AppearanceThis is a small plant growing up to 30cm in height:10 from an underground caudex. The leaf is pinnate and is divided into a sterile frond and a fertile frond. The sterile frond of the leaf has 4 to 9 pairs of fan-shaped leaflets or pinnae. The fertile part of the leaf is very different in shape, with rounded, grapelike clusters of sporangia producing spores by which it reproduces. As in other members of the family Ophioglossaceae, this species is eusporangiate, the sporangia derived from more than one initial cell and having sporangial walls more than one cell thick. Their spores develop into underground, mycotrophic gametophytes. Moonworts die down at the end of summer, frequently lying dormant for several seasons before re-appearing.
DistributionMoonwort has a circumpolar distribution, being recorded in Eurasia, North America and Greenland. It also occurs in north Africa, the Himalayas, and temperate zones of Australia, Tasmania, New Zealand and South America. Although its distribution is patchy, and it may be locally rare, it is rated as of least concern in The IUCN Red List of threatened species. There is evidence of some decline in the British Isles, and in Ukraine, 189 loci were recorded, 118 before 1980, 58 after 1980 and 13 after 1980. In Britain it is found mainly in the north and west, while in the lowlands of England it has been largely lost and the decline continues. For example, in Worcestershire it had been recorded at seven sites in the past but now appears to be restricted to a single site.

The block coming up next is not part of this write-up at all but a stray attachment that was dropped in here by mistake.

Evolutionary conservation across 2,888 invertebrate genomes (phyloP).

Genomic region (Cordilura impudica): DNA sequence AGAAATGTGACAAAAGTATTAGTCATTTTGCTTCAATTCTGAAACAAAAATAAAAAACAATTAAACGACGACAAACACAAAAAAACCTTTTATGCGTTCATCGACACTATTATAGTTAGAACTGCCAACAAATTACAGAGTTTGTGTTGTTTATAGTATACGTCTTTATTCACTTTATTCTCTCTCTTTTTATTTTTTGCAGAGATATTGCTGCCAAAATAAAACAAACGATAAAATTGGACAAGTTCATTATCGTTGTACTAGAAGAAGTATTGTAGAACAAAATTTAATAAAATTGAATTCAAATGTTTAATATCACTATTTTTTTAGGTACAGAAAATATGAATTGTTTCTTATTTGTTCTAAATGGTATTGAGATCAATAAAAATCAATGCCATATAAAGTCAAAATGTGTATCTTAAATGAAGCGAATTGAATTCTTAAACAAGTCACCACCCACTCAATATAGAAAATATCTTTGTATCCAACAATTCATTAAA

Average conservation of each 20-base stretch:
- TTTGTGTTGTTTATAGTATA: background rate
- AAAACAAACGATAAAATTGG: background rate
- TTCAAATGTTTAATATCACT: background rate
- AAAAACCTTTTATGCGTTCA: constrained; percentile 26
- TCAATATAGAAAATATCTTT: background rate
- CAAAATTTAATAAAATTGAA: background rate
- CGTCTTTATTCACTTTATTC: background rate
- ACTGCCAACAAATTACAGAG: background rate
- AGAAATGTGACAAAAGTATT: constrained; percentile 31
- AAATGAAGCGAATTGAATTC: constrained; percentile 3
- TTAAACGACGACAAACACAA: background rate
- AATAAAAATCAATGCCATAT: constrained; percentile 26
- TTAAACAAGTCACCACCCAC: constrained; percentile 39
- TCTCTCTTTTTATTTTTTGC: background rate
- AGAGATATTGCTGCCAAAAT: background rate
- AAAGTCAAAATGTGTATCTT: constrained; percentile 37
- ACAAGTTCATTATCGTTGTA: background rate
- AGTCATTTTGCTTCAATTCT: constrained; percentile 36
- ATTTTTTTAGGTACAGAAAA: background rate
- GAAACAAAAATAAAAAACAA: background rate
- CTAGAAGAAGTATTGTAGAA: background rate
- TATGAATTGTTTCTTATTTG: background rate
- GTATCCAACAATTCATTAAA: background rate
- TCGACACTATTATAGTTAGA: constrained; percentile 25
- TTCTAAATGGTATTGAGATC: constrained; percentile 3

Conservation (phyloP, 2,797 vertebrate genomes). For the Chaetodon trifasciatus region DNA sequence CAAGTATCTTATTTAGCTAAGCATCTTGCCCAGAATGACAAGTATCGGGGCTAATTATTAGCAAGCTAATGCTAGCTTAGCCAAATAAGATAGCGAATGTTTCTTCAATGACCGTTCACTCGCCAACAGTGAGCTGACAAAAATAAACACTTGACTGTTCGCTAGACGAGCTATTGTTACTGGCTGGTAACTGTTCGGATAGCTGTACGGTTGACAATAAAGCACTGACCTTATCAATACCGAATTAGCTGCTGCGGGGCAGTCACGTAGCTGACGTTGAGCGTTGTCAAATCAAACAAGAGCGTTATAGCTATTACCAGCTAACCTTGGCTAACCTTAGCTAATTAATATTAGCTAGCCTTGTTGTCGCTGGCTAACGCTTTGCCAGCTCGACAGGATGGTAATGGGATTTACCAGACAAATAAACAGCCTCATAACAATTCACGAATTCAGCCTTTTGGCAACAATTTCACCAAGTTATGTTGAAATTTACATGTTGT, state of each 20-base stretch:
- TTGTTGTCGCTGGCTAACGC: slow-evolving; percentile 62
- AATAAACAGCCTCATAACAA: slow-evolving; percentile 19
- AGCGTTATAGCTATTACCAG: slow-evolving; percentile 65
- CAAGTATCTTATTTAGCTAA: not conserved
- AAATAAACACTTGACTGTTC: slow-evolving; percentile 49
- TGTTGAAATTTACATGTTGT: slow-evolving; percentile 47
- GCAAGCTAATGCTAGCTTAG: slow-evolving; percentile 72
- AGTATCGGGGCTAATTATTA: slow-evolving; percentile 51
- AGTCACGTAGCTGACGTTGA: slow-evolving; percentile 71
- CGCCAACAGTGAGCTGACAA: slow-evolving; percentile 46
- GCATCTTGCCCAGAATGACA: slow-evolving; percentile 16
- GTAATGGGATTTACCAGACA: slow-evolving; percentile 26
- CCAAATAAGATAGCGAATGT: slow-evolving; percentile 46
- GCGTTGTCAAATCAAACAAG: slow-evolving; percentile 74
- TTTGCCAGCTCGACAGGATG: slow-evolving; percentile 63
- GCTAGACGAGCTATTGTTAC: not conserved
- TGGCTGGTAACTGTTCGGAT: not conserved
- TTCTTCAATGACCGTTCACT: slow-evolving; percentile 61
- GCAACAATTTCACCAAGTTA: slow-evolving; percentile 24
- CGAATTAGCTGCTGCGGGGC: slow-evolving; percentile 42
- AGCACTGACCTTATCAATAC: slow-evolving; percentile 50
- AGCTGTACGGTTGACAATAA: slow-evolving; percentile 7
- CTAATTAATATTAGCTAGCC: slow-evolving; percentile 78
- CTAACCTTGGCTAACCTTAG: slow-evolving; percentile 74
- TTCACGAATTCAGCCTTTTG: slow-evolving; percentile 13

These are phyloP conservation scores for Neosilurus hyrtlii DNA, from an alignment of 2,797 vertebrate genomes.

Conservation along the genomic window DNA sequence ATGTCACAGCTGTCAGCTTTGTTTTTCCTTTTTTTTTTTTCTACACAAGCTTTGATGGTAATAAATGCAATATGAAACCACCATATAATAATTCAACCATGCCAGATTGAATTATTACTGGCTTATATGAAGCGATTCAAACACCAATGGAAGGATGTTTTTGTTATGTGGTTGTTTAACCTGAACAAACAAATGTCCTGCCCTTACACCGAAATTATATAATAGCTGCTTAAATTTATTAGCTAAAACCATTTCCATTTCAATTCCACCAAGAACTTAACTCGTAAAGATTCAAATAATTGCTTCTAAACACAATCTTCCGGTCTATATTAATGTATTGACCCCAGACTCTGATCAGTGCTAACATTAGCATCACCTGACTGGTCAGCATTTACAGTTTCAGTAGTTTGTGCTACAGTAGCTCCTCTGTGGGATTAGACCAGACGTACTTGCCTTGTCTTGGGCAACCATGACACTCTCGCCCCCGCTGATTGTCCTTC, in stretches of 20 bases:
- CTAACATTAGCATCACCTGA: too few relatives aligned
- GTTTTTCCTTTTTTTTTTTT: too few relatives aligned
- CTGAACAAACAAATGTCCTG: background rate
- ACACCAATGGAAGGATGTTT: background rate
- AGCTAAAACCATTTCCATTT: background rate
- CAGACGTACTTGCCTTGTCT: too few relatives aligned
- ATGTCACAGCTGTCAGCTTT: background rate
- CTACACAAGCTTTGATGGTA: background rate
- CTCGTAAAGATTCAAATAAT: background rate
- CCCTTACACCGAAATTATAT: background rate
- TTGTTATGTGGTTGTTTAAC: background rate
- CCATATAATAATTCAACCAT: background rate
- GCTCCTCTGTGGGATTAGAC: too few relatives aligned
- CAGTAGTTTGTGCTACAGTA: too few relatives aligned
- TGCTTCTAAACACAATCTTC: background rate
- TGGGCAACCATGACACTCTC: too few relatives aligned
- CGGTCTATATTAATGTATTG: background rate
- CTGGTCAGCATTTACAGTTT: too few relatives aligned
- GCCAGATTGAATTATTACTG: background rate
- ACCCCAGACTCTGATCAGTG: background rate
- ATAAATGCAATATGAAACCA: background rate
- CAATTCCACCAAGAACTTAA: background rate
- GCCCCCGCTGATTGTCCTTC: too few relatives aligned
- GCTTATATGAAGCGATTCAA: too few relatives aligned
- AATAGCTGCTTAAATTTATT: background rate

Habitat''Botrychium lunaria'' is a species which grows on relatively dry to moist short grassland, meadows, small woods, heaths and moors frequently on higher ground and rarely in forests, either deciduous or pine, or open woodland. It has also been recorded on dune slacks. Within Europe the common moonwort is a characteristic species of four habitats, namely acid Alpine and sub-Alpine grassland, southern Balkan montane grasslands, closed sand steppes in central Europe and grasslands in Finland and Scandinavia.
It will also colonise brownfield sites such as spoil heaps and shale brings, this is especially notable in central Scotland. It has a preference for neutral to alkaline soils, often over limestone or chalk, or in other lime-rich habitats. It occurs up to 2,500 metres . In the younger and adult states it is reliant on mycorrhizal relationships and this means that it can be vulnerable to disturbance of the soil. The presence of rotting plant material may be required for this fern to grow successfully.
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